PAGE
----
Discovery of the first macrolide antibiotic binding protein in ... antibiotics. One of these is

Discovery of the first macrolide antibiotic binding protein in ... antibiotics. One of these is
Discovery of the first macrolide antibiotic binding protein in ... antibiotics. One of these is
Discovery of the first macrolide antibiotic binding protein in ... antibiotics. One of these is
Discovery of the first macrolide antibiotic binding protein in ... antibiotics. One of these is
Discovery of the first macrolide antibiotic binding protein in ... antibiotics. One of these is
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  • LETTER

    Discovery of the first macrolide antibioticbinding protein in Mycobacteriumtuberculosis: a new antibiotic resistance drugtarget

    Dear Editor,

    The prevalence of multidrug-resistant Mycobacteriumtuberculosis (M. tuberculosis) is an increasing problemworldwide (Zumla et al., 2013; Dong et al., 2015). Accordingto a 2014 World Health Organization (WHO) report, 480,000individuals world-wide developed multidrug-resistant tuber-culosis (MDR-TB) and more than 100 countries have casesof extensively drug-resistant tuberculosis (XDR-TB). Com-pared with drug-susceptible TB, MDR-TB and XDR-TBrequire prolonged therapeutic treatment with a combinationof a number of second-line drugs (Chen et al., 2013). Forpatients where TB remains persistent despite prolongedtherapy with second-line TB drugs, the add-on agentsincluding bedaquiline and delamanid are recommended forsalvage therapy (Gnther, 2014; WHO, 2014; Shim and Jo,2013).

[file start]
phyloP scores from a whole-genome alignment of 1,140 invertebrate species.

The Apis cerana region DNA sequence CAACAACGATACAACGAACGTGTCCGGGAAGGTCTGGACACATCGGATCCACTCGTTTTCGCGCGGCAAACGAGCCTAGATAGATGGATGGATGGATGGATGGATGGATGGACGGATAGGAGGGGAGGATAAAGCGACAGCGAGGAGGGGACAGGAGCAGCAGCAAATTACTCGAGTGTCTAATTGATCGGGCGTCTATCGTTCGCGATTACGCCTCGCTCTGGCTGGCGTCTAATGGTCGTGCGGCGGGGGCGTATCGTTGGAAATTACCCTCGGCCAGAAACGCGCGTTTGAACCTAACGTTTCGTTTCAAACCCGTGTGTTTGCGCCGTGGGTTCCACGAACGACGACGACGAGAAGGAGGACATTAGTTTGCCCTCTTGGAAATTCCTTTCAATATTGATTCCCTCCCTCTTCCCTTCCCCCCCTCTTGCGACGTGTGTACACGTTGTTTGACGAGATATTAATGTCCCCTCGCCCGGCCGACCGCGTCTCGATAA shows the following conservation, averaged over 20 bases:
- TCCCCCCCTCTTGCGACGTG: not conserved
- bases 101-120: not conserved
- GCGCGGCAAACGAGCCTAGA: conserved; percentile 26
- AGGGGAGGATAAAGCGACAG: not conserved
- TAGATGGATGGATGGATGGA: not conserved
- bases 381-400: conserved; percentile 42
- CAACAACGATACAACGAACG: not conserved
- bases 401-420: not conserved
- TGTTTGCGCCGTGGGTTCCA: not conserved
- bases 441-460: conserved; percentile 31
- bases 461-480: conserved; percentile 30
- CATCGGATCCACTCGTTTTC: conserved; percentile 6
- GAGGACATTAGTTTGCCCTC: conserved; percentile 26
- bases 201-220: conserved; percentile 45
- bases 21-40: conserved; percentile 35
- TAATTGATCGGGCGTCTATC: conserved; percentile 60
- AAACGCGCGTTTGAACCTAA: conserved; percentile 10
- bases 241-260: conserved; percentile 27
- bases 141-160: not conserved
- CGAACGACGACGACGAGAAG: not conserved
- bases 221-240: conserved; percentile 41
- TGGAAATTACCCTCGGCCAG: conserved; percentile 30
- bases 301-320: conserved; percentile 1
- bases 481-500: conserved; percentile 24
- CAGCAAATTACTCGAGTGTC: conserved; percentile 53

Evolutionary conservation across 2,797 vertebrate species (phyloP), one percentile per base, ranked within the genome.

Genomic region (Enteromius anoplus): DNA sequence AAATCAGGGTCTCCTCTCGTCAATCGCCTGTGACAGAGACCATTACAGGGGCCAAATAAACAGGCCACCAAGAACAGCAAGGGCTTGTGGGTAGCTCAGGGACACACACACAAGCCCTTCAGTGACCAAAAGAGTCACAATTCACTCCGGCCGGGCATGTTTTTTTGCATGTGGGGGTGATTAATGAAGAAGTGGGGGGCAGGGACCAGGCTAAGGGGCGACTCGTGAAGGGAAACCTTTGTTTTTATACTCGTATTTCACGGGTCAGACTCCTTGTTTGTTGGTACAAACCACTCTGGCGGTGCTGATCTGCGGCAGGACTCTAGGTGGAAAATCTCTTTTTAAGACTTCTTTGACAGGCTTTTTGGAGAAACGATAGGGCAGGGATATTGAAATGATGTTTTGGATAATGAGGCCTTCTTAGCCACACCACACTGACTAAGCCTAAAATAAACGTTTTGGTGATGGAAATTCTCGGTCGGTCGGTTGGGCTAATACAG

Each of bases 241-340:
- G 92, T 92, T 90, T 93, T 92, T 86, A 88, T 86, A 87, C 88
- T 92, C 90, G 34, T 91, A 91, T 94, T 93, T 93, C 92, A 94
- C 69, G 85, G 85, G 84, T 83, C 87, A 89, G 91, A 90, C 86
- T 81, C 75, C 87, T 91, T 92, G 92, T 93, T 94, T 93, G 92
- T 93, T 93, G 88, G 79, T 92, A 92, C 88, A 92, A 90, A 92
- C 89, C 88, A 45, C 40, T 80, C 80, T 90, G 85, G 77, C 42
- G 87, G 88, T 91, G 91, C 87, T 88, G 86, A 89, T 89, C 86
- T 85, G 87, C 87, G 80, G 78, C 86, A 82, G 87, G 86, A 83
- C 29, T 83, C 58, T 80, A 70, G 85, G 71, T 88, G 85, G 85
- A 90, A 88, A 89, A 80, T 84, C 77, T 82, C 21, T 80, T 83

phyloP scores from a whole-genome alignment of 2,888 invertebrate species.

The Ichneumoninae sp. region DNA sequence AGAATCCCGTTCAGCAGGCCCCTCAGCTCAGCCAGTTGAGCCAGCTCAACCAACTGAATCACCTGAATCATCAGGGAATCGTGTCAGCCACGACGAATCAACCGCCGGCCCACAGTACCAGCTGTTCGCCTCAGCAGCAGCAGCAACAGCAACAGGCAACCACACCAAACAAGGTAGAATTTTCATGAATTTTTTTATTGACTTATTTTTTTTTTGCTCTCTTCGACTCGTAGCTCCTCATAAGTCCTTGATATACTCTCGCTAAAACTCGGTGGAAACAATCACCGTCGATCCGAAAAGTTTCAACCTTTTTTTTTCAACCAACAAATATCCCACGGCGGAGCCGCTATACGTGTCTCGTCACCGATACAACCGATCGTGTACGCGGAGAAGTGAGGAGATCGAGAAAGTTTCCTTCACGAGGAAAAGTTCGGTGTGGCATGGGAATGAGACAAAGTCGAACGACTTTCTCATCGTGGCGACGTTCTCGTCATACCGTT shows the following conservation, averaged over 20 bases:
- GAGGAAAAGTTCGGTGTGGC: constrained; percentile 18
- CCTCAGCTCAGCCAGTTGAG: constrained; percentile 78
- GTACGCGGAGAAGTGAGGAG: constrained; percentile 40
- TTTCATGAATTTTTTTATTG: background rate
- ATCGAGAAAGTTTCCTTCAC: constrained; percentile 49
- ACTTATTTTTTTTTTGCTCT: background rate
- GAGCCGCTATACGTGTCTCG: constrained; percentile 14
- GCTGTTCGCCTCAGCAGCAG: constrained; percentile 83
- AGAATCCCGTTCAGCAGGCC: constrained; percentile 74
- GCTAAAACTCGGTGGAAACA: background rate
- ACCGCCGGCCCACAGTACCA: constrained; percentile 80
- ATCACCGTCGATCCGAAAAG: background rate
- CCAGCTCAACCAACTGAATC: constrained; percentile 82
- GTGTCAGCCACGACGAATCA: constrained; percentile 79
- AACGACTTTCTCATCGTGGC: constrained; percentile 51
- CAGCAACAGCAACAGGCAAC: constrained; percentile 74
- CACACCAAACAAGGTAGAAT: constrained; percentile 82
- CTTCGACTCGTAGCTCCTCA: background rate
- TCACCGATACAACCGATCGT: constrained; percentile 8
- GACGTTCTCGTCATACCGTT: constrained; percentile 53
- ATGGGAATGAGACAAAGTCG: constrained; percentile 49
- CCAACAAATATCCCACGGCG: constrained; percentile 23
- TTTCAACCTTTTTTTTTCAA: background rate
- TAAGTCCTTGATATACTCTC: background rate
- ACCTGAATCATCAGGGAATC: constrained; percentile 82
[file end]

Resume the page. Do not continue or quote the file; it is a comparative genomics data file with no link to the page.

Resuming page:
The mechanisms of antibiotic resistance developed bybacteria are highly diverse (Alekshun and Levy, 2007),including protection of the antibiotic target by site-of-actionmutations or by chemical modification of the target/target site(e.g., methylation in the ribosomal 23S rRNA by ErmMTmethyl-transferase) (Buriankova et al., 2003). The directmodification or inactivation of antibiotics by specific enzymes(e.g., acetyltransferases, phosphotransferases) can beanother resistance mechanism. Alternatively, reduced per-meability or increased efflux (Black et al., 2014) of the drugscan also occur, thus preventing the drug from gaining accessto the target. M. tuberculosis has adopted several of thesestrategies to become resistant to the most widely usedantibiotics. One of these is the utilization of the ATP-bindingcassette (ABC) transporters, which are drug efflux pumpsthat lower the concentration of antibiotics within the bac-terium. Indeed, ABC transporters have been divided intothree classes based on phylogenetic analysis (Dassa andBouige, 2001): (i) the classical exporters (ii) importers whichare composed of hydrophobic transmembrane domains andhydrophilic nucleotide-binding domains, and (iii) the type-IIABC proteins that lack transmembrane domains (Nunez-